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Dodgers News: Mark Prior on the Loss of Tyler Anderson in Free Agency

Tyler Anderson led the Dodgers in innings pitched in 2022 and finished fifth in the National League in ERA, bringing an unexpected steadiness to a starting rotation that had a lot more volatility than they might have expected. Only Anderson and Julio Urias remained healthy all season, with Walker Buehler, Clayton Kershaw, Tony Gonsolin, Dustin May, and Andrew Heaney all missing significant time with injuries.

On Tuesday, instead of accepting L.A.’s qualifying offer of $19.65 million for 2023, Anderson chose to sign with the Orange County Angels of the Greater Tustin Area for three years and $39 million. For a guy who had only made about $17 million in his entire career thus far, it’s a huge, well-deserved payday for the breakout star.

On Wednesday, Dodgers pitching coach Mark Prior talked with Christopher “Angry Puppy” Russo about what Anderson brought to the team and how much they’ll miss him.

“I mean he was a guy who had 180 innings for us. He was another stabilizing force who could eat innings when we needed to when we were in a pinch. And we were always in every game except I think one or two games, and even in those games he picked us up and went deep into a game to save our bullpen to give us a chance to win games down the line. …

“I think all of us at the Dodgers are really excited and happy for him but it’s a big loss for us and our pitching staff.”

It is definitely a big loss for Los Angeles, but luckily it comes early in the offseason so they can make other plans for 2023. Anderson was a lot more popular than you might expect for a guy who rarely showed emotion of any kind, but something about his demeanor makes you just want to root for him. It will be harder with him playing down the road in Villa Park or wherever, but we can still root for him to have success. And if nothing else, he got his big payday, so kudos for that.

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9 Comments

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  1. Ok, so why no counteroffer, or find your deal and get back to us. I don’t understand having a guy that pans out and effectively wound up as the #2 starter in value. And you let him walk so easy, when all the high buck guys have injury histories, limited recent success, old, or a combination of all of the above.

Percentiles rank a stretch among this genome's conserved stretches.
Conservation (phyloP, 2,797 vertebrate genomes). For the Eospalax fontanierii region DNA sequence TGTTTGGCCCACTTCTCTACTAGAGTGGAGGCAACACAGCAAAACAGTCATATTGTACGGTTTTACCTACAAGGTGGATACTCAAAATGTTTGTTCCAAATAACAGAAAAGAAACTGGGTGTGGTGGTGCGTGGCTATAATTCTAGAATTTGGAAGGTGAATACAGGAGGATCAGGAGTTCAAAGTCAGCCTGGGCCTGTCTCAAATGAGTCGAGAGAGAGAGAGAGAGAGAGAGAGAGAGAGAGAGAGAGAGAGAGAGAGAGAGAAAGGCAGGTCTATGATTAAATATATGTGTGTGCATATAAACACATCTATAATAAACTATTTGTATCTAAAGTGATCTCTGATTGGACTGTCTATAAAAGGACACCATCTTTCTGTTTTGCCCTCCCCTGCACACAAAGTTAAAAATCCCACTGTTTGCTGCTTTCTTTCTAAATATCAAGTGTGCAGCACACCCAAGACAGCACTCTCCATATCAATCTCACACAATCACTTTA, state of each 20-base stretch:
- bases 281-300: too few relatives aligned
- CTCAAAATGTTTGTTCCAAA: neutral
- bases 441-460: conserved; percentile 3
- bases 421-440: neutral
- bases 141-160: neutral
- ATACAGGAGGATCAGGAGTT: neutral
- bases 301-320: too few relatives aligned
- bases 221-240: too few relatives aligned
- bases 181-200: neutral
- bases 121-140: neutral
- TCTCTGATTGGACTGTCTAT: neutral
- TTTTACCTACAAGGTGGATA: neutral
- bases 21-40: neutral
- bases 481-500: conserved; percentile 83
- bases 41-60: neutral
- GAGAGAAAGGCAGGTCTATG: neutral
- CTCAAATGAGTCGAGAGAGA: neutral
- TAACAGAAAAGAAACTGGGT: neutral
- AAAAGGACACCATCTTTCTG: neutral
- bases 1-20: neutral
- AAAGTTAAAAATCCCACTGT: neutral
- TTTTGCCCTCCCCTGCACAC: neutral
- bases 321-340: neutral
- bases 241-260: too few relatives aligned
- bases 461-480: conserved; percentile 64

• I just wonder if the way Roberts often times mis manages the pitching staff has something to do with Anderson leaving besides the obvious 3 year $39 million he got from the Angels. Not only that but perhaps Roberts and his handling of the pitching may, just may keep other starters away and from wanting to pitch here…

  2. You don’t know that there wasn’t a counteroffer because the numbers between a 1-year deal and a 3-year deal weren’t that far apart. When it comes to assessing pitching talent, I trust in the Dodgers coaching staff. My guess is that they weren’t prepared to commit to a 3-year deal for a 32-year-old pitcher who has had just one good year. Plus, they’ve got a bunch of young studs who they may feel are about ready for prime time. Time will tell.

  3. This is beyond my understanding, I can’t believe they weren’t ready to pay a little more on a counter offer to keep Tyler , he is an underrated pitcher and played a huge part in many of our wins not to mention he didn’t sit out injured for half the season, Dodgers dropped the ball on this one big time, they must of missed the memo on buying some starting pitchers not letting them walk for low prices,

  4. I’m sure he finalized his decision to walk when Roberts insulted him for the last time by skipping him in favor of the rehabbing Tony Gonsolin for game 3 of the NLDS.

  5. He left because of Fraudberts. I hope that he gets heavilly booed all season long next year so that we can show him how much he deserves to be fired.

  6. He’ll have to pitch like Verlander if he wants to earn that contract with the Orange County Angels. I’m glad he got his payday but lack of run support will doom him to a lackluster record in Anaheim…

  7. The Dodgers know his value better than anyone and they let him walk. That’s good enough for me.

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